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Oxycontin: Effects and Addiction Treatment

Oxycontin Effects and Addiction Treatment

With recent trends in “doctor shopping,” pharmacy theft, and falsifying
prescriptions more individuals are suffering from pharmaceutical drug
addictions. Due to the addictive nature of these controlled substances,
the war on drugs has evolved from our streets to our medicine cabinets.

OxyContin is a highly addictive prescription narcotic pain reliever. It
is the brand name for Oxycodone. Oxys are synthesized and formulated
from thebaine, which is derived from opium. In a sense, OxyContin is
synthetic heroin. This drug first became popular in rural areas, thus
the nickname “hillbilly heroin” is used for OxyContin today. Opiates are
known for dependence, severe withdrawal symptoms and harmful
consequences. Painkillers, like OxyContin can be taken orally, but many
addicts remove the time release and melt the drug down. Oxys can then
be smoked or injected.

Mixing OxyContin with alcohol or other drugs can be a dangerous
combination. The effects of a drug like alcohol combined with any
painkiller can cause nausea, vomiting, fatigue, loss of coordination and
irregular heartbeat. More importantly, combining painkillers with
benzodiazepines can be a lethal concoction. People are usually unaware
of the real effects and health risks associated with prescription drugs.
We feel that because these substances are found in our medicine
cabinets, they are therefore safe and can not cause real harm.
Unfortunately, this is just not the case.

The Food and Drug Administration found that, “from 1998 to 2005 the side
effects and deaths related to prescription drugs almost tripled to
90,000 incidents.”


Dangerous side effects associated with oxycodone include:

  • Anxiety
  • Headache
  • Euphoria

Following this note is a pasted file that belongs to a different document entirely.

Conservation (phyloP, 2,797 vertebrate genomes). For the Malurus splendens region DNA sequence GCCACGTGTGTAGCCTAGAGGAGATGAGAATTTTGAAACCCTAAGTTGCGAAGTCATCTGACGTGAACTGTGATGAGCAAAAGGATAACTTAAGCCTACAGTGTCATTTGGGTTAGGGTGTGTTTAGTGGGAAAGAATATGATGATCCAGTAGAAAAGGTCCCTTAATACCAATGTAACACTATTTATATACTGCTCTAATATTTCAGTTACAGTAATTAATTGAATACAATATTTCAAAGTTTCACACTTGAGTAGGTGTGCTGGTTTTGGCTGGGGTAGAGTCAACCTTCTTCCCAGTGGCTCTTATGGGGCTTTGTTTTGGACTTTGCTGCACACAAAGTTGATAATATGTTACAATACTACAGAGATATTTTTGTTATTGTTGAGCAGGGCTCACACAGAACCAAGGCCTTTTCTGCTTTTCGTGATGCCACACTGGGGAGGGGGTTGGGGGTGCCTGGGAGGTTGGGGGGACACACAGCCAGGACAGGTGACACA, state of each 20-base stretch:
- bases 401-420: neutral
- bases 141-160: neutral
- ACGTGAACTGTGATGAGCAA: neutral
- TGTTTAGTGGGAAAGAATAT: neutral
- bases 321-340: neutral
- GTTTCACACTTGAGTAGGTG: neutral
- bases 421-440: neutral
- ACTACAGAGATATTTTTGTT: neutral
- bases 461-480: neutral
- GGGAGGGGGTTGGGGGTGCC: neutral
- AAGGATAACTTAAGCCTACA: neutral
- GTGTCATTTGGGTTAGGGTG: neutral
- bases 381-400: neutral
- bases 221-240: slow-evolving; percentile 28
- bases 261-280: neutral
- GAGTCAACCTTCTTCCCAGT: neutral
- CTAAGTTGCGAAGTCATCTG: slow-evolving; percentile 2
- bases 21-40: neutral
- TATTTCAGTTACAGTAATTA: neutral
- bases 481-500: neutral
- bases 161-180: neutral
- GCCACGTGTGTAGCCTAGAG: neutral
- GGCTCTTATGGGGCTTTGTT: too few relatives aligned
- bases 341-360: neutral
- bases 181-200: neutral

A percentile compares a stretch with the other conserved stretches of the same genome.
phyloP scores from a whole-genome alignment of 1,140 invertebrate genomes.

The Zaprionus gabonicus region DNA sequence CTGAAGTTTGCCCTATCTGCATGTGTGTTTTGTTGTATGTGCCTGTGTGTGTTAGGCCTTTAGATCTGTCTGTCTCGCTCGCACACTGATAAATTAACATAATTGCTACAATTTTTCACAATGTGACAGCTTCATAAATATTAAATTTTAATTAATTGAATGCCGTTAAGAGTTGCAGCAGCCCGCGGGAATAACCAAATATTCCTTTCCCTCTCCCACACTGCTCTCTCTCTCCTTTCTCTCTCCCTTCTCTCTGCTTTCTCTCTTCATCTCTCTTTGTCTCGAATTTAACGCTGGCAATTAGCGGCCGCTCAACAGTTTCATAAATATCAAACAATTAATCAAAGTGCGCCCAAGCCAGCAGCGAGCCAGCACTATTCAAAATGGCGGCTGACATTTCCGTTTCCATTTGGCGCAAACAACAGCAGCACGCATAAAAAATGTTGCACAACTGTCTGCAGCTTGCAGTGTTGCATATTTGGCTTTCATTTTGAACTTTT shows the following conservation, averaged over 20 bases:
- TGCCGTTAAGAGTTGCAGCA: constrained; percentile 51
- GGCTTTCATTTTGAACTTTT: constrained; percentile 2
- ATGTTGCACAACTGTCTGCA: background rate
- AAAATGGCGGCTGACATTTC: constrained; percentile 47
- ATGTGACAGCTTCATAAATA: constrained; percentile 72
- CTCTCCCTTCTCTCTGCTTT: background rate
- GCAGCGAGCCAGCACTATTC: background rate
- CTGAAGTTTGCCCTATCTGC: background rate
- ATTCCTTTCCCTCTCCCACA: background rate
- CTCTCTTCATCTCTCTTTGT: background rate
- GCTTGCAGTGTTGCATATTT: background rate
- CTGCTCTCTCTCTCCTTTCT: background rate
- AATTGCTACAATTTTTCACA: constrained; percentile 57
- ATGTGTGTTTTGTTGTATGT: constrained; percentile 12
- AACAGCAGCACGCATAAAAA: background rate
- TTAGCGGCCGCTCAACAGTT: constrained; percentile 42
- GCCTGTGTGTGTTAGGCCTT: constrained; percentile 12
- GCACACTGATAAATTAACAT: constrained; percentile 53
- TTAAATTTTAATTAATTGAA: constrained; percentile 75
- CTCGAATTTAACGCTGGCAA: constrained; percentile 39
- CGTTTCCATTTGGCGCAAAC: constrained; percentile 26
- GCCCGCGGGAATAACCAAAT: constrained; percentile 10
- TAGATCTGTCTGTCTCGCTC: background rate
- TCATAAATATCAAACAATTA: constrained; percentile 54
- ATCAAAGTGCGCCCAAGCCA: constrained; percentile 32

• Fatigue
  • Slurred speech
  • Nausea and abdominal pains
  • Constipation and diarrhea
  • Muscle pains
  • Change in pitch of voice
  • Respiratory problems

The numbing effect produced by any painkiller is very psychologically
addicting. Individuals abusing opiates find it difficult to live with
out them. That combined with the fact that OxyContin withdrawal
symptoms can be extremely painful, makes it difficult to kick this habit
alone. Stopping any pharmaceutical drug abruptly is never recommended.
A person abusing painkillers should be gradually weaned off by a
medical professional. It’s only after detoxification that an individual
can then be treated for the psychological aspect of their addiction.
OxyContin rehabs provide a safe medical detox along with residential
treatment programs for those struggling with addiction.

The Watershed Addiction Treatment Programs has successfully helped
thousands of individuals suffering from OxyContin addiction. If you
suspect that someone you love is abusing OxyContin, our detox and
inpatient treatment programs at The Watershed can help.

We provide a safe medical detox, where you or your loved one is
gradually tapered off OxyContin and safely monitored by medical doctors
and nurses. Following the detoxification process, your loved one will
complete an intensive residential treatment plan to treat the
psychological effects of their addiction.

During this time your loved one will see a psychiatrist, participate in
group therapy, and work with a counselor who understands what OxyContin
addiction is really about. In residential treatment, your loved one
will learn how to cope with feelings and emotions, they will deal with
any trauma or grief issues, and they will learn how to prevent relapse.

After the inpatient portion of the OxyContin treatment plan, your loved
one will be encouraged to participate in an Intensive Outpatient
Program. By this time, your loved one will be re-integrating into
society, but still attending group therapy meetings in the evenings.
The groups will help your loved one learn how to live a normal life free
from OxyContin addiction.

If you or someone you love needs help with OxyContin abuse, please call The Watershed Addiction Treatment Programs 24 hour Helpline: 1-800-861-1768.



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